Is it possible to separate the heart from the mind? The answer is “no,” according to specialists who met at the 39th Congress of the State of Rio de Janeiro Society of Cardiology (SOCERJ), an event held virtually in May. During a conference on mental health, physicians and psychologists recalled that long-term data have suggested that people who are under stress are more likely to present with cardiovascular events. Takotsubo cardiomyopathy (TCM) is an extreme example of this.
Several different articles in the scientific literature show how negative emotions affect physical health. According to one of the presenters, Gustavo Barbirato, MD, cardiologist and member of the Department of Spirituality and Cardiovascular Medicine (DEMCA) of the Brazilian Society of Cardiology (SBC), a study performed during the 2006 World Cup in Germany, and published in the New England Journal of Medicine in early 2008, showed for example that viewing a stressful soccer match more than doubles the risk of an acute cardiovascular event.
In contrast, positive emotions have been associated with beneficial effects. Barbirato pointed out that clinical studies have revealed that gratitude, optimism, religiosity, and forgiveness therapy, for example, seem to contribute to a decrease in stress-related risk factors and cardiovascular events. He went on to explain that there are already studies suggesting that this approach may help patients change their attitude toward some diseases (such as hypertension and heart failure) and reduce blood pressure levels. It may also improve treatment compliance. It is important to remember that, despite the benefit of alternative therapies like meditation, mindfulness, and yoga, they do not replace medical or mental health care when they are needed.
Researchers at Harvard University in Cambridge, Massachusetts have been studying the relationship between happiness and longevity since 1938. According to Cláudio Domênico, MD, PhD, clinical cardiologist at the Pro‑Cardiac Hospital, Rio de Janeiro, and moderator of the scientific session, the Harvard Study of Adult Development conducted by Robert Waldinger, MD, and colleagues has shown that a person’s level of satisfaction with their relationships and social connections at age 50 were better predictors of aging than their cholesterol levels were.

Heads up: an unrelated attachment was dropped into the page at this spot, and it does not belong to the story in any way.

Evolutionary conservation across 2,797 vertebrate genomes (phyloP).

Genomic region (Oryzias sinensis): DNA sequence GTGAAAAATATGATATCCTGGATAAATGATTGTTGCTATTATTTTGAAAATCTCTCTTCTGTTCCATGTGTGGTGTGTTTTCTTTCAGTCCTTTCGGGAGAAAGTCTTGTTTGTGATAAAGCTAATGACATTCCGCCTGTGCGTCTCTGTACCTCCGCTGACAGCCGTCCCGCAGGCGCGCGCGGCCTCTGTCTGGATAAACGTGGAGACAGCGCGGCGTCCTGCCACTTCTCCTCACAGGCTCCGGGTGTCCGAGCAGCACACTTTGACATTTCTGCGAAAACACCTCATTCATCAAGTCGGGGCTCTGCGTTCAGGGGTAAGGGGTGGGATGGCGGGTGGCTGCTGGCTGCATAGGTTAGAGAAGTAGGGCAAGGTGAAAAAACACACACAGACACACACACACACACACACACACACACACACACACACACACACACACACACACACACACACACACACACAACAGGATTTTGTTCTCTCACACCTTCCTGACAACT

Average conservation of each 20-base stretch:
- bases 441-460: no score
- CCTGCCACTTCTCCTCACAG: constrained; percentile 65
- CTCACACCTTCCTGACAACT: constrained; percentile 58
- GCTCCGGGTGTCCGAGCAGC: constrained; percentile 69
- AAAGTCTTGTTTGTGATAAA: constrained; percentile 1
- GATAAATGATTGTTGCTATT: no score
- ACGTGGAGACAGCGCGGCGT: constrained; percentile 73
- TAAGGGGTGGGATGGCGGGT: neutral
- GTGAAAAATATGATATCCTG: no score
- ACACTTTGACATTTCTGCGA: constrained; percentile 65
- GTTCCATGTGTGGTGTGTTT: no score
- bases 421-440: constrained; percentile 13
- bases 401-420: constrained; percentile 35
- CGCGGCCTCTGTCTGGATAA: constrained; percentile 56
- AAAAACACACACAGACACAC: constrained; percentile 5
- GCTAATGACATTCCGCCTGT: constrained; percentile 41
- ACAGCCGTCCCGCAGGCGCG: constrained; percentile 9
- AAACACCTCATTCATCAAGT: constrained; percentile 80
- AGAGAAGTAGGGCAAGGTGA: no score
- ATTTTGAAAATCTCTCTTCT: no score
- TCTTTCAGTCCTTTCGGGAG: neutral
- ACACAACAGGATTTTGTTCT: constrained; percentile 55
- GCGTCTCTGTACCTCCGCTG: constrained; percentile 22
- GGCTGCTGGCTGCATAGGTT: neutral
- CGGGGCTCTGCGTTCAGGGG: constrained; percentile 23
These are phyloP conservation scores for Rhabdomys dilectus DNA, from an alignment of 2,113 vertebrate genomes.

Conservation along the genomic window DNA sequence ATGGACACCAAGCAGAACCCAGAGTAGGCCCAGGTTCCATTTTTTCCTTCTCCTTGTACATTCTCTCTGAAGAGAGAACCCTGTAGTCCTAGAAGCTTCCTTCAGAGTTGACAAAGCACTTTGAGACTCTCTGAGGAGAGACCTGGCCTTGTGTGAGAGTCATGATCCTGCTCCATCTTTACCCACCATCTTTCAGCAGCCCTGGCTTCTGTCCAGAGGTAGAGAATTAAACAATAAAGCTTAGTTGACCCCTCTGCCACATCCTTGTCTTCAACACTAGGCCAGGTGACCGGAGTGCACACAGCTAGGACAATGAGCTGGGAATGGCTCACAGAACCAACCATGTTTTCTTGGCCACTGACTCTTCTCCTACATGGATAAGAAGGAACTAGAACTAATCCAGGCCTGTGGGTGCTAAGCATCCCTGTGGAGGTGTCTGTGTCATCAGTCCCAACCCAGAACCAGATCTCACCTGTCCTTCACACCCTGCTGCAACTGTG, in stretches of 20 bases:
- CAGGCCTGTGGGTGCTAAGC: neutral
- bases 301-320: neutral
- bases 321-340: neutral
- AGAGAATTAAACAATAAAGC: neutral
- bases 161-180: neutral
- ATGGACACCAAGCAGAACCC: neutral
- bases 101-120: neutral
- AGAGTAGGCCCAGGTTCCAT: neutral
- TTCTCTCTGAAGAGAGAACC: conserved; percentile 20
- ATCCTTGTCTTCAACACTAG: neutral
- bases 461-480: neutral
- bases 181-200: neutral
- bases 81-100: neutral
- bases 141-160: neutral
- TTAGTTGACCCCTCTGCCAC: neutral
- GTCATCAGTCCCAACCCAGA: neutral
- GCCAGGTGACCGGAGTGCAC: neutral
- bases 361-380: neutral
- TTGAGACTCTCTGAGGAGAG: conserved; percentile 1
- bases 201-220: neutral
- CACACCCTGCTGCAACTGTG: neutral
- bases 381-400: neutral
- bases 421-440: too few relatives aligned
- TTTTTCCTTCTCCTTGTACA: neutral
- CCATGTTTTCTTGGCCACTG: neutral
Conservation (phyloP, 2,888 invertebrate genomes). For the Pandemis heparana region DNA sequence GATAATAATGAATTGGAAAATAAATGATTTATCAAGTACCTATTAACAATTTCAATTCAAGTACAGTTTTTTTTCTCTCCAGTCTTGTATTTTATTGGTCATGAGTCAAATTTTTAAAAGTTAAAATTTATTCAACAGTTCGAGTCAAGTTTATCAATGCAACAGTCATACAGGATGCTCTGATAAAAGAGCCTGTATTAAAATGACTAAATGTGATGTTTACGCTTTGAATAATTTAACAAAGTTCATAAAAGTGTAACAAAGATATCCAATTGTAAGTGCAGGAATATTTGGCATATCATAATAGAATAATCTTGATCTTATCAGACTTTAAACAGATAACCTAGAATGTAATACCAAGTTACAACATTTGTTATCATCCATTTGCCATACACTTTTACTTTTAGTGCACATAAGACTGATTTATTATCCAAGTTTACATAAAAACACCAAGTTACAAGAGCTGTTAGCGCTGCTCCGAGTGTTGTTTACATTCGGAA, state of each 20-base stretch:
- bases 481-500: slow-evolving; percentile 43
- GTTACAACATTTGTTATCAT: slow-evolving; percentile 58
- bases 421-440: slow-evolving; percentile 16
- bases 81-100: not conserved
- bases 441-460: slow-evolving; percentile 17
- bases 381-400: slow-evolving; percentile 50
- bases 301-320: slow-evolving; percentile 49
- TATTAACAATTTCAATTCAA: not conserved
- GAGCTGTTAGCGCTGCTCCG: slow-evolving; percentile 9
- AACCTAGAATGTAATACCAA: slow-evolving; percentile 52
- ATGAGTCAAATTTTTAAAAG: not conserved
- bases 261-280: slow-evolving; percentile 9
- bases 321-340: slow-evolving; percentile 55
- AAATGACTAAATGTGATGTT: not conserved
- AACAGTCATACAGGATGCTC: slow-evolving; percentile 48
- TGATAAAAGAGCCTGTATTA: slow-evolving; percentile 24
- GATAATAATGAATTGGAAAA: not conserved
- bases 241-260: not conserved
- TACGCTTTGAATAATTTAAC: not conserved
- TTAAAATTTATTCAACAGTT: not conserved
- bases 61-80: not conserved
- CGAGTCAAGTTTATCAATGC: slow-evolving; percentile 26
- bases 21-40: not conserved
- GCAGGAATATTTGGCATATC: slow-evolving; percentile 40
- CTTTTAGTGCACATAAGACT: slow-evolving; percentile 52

Considerations for the Elderly
For Kalil Lays Mohallem, MD, cardiologist and geriatrician at the Pro-Cardiac Hospital, every primary care clinician should investigate two critical aspects in elderly patients: cognitive deficit and depression.
In terms of cognitive deficit, Mohallem recalled that it has already been proven that triage is not beneficial to those without complaints; that is, it is only worth investigating the possibility of a cognitive deficit in those with complaints or when relatives report signs that could indicate a problem.
In terms of depression, however, it is crucial to remember that patients with depression don’t always turn up feeling sad or crying, as Mohallem reminds us. “Patients will often arrive with a physical issue or complaints that are unclear, having been to many appointments to see several different doctors. It is worth investigating these cases,” he emphasized.
He went on to explain that specific tools, like the Geriatric Depression Scale (GDS), could be used for this purpose. Clinicians can also ask patients if they have felt a loss of interest in things they used to enjoy, and if they perhaps feel like they have less energy or can’t face carrying out daily activities. If the answer to any of these questions is “yes,” further investigation may be needed.